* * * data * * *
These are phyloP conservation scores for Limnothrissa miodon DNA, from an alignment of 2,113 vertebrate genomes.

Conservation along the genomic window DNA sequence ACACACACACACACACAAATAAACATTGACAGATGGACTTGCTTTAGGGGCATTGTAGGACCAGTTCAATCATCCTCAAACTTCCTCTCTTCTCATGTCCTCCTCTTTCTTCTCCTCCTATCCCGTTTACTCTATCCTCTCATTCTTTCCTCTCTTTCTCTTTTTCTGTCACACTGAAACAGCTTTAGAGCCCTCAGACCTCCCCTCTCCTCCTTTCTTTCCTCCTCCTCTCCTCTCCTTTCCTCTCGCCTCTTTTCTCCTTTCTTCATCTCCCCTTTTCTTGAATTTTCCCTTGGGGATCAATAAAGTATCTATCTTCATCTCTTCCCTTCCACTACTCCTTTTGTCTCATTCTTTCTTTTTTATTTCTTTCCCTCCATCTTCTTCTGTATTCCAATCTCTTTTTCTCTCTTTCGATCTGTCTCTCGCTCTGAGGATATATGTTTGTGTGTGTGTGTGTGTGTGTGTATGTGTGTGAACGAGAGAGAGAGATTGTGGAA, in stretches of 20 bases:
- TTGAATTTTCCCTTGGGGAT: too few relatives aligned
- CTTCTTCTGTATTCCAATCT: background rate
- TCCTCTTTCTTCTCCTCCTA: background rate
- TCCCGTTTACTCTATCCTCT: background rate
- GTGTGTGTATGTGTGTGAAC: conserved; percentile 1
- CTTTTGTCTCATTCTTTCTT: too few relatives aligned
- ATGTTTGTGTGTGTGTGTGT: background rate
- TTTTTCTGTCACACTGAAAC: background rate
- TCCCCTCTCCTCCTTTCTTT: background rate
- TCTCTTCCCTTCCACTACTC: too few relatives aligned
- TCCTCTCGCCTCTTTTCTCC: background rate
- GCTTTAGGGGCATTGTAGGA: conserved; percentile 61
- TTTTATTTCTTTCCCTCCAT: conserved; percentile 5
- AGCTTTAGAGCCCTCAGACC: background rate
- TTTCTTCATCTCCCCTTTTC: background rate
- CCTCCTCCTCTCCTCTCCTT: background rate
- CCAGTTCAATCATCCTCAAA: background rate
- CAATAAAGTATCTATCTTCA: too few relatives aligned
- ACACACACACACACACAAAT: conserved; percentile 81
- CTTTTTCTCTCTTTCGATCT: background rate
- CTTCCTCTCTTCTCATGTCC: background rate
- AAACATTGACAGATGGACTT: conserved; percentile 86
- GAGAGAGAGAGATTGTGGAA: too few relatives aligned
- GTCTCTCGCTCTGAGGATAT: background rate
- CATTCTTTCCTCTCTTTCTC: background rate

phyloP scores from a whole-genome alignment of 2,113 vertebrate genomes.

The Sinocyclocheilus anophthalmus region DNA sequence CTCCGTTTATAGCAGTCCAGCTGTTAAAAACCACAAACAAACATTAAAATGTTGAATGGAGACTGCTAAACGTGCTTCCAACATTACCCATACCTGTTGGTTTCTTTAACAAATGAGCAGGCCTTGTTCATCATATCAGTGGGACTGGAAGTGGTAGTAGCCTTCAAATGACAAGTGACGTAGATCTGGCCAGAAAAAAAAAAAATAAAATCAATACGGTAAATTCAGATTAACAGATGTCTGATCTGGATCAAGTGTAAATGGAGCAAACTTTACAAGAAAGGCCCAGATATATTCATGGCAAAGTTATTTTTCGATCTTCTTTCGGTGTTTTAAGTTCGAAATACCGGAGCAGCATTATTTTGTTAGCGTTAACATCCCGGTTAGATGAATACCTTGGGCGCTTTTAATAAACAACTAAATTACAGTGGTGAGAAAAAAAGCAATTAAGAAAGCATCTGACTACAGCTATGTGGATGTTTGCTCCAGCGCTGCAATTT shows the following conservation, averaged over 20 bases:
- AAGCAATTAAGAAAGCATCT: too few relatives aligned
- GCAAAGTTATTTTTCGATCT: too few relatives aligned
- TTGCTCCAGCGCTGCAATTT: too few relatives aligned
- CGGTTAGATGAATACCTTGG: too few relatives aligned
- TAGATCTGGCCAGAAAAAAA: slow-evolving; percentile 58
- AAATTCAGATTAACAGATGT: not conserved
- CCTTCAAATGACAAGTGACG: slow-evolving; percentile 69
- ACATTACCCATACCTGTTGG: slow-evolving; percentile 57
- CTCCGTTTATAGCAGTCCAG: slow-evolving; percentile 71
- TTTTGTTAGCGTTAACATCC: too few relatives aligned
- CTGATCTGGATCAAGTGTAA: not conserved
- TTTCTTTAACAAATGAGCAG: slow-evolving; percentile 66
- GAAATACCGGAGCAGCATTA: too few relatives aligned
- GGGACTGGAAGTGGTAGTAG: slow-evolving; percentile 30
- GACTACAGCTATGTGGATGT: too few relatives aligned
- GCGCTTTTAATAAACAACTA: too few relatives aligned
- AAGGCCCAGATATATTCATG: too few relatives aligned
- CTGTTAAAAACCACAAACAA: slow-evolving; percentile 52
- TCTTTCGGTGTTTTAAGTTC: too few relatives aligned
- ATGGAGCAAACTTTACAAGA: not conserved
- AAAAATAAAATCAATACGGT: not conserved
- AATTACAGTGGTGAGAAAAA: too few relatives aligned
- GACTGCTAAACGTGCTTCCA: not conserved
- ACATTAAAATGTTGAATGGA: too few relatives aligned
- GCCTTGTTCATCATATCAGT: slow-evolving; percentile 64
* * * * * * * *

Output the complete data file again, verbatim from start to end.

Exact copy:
These are phyloP conservation scores for Limnothrissa miodon DNA, from an alignment of 2,113 vertebrate genomes.

Conservation along the genomic window DNA sequence ACACACACACACACACAAATAAACATTGACAGATGGACTTGCTTTAGGGGCATTGTAGGACCAGTTCAATCATCCTCAAACTTCCTCTCTTCTCATGTCCTCCTCTTTCTTCTCCTCCTATCCCGTTTACTCTATCCTCTCATTCTTTCCTCTCTTTCTCTTTTTCTGTCACACTGAAACAGCTTTAGAGCCCTCAGACCTCCCCTCTCCTCCTTTCTTTCCTCCTCCTCTCCTCTCCTTTCCTCTCGCCTCTTTTCTCCTTTCTTCATCTCCCCTTTTCTTGAATTTTCCCTTGGGGATCAATAAAGTATCTATCTTCATCTCTTCCCTTCCACTACTCCTTTTGTCTCATTCTTTCTTTTTTATTTCTTTCCCTCCATCTTCTTCTGTATTCCAATCTCTTTTTCTCTCTTTCGATCTGTCTCTCGCTCTGAGGATATATGTTTGTGTGTGTGTGTGTGTGTGTGTATGTGTGTGAACGAGAGAGAGAGATTGTGGAA, in stretches of 20 bases:
- TTGAATTTTCCCTTGGGGAT: too few relatives aligned
- CTTCTTCTGTATTCCAATCT: background rate
- TCCTCTTTCTTCTCCTCCTA: background rate
- TCCCGTTTACTCTATCCTCT: background rate
- GTGTGTGTATGTGTGTGAAC: conserved; percentile 1
- CTTTTGTCTCATTCTTTCTT: too few relatives aligned
- ATGTTTGTGTGTGTGTGTGT: background rate
- TTTTTCTGTCACACTGAAAC: background rate
- TCCCCTCTCCTCCTTTCTTT: background rate
- TCTCTTCCCTTCCACTACTC: too few relatives aligned
- TCCTCTCGCCTCTTTTCTCC: background rate
- GCTTTAGGGGCATTGTAGGA: conserved; percentile 61
- TTTTATTTCTTTCCCTCCAT: conserved; percentile 5
- AGCTTTAGAGCCCTCAGACC: background rate
- TTTCTTCATCTCCCCTTTTC: background rate
- CCTCCTCCTCTCCTCTCCTT: background rate
- CCAGTTCAATCATCCTCAAA: background rate
- CAATAAAGTATCTATCTTCA: too few relatives aligned
- ACACACACACACACACAAAT: conserved; percentile 81
- CTTTTTCTCTCTTTCGATCT: background rate
- CTTCCTCTCTTCTCATGTCC: background rate
- AAACATTGACAGATGGACTT: conserved; percentile 86
- GAGAGAGAGAGATTGTGGAA: too few relatives aligned
- GTCTCTCGCTCTGAGGATAT: background rate
- CATTCTTTCCTCTCTTTCTC: background rate

phyloP scores from a whole-genome alignment of 2,113 vertebrate genomes.

The Sinocyclocheilus anophthalmus region DNA sequence CTCCGTTTATAGCAGTCCAGCTGTTAAAAACCACAAACAAACATTAAAATGTTGAATGGAGACTGCTAAACGTGCTTCCAACATTACCCATACCTGTTGGTTTCTTTAACAAATGAGCAGGCCTTGTTCATCATATCAGTGGGACTGGAAGTGGTAGTAGCCTTCAAATGACAAGTGACGTAGATCTGGCCAGAAAAAAAAAAAATAAAATCAATACGGTAAATTCAGATTAACAGATGTCTGATCTGGATCAAGTGTAAATGGAGCAAACTTTACAAGAAAGGCCCAGATATATTCATGGCAAAGTTATTTTTCGATCTTCTTTCGGTGTTTTAAGTTCGAAATACCGGAGCAGCATTATTTTGTTAGCGTTAACATCCCGGTTAGATGAATACCTTGGGCGCTTTTAATAAACAACTAAATTACAGTGGTGAGAAAAAAAGCAATTAAGAAAGCATCTGACTACAGCTATGTGGATGTTTGCTCCAGCGCTGCAATTT shows the following conservation, averaged over 20 bases:
- AAGCAATTAAGAAAGCATCT: too few relatives aligned
- GCAAAGTTATTTTTCGATCT: too few relatives aligned
- TTGCTCCAGCGCTGCAATTT: too few relatives aligned
- CGGTTAGATGAATACCTTGG: too few relatives aligned
- TAGATCTGGCCAGAAAAAAA: slow-evolving; percentile 58
- AAATTCAGATTAACAGATGT: not conserved
- CCTTCAAATGACAAGTGACG: slow-evolving; percentile 69
- ACATTACCCATACCTGTTGG: slow-evolving; percentile 57
- CTCCGTTTATAGCAGTCCAG: slow-evolving; percentile 71
- TTTTGTTAGCGTTAACATCC: too few relatives aligned
- CTGATCTGGATCAAGTGTAA: not conserved
- TTTCTTTAACAAATGAGCAG: slow-evolving; percentile 66
- GAAATACCGGAGCAGCATTA: too few relatives aligned
- GGGACTGGAAGTGGTAGTAG: slow-evolving; percentile 30
- GACTACAGCTATGTGGATGT: too few relatives aligned
- GCGCTTTTAATAAACAACTA: too few relatives aligned
- AAGGCCCAGATATATTCATG: too few relatives aligned
- CTGTTAAAAACCACAAACAA: slow-evolving; percentile 52
- TCTTTCGGTGTTTTAAGTTC: too few relatives aligned
- ATGGAGCAAACTTTACAAGA: not conserved
- AAAAATAAAATCAATACGGT: not conserved
- AATTACAGTGGTGAGAAAAA: too few relatives aligned
- GACTGCTAAACGTGCTTCCA: not conserved
- ACATTAAAATGTTGAATGGA: too few relatives aligned
- GCCTTGTTCATCATATCAGT: slow-evolving; percentile 64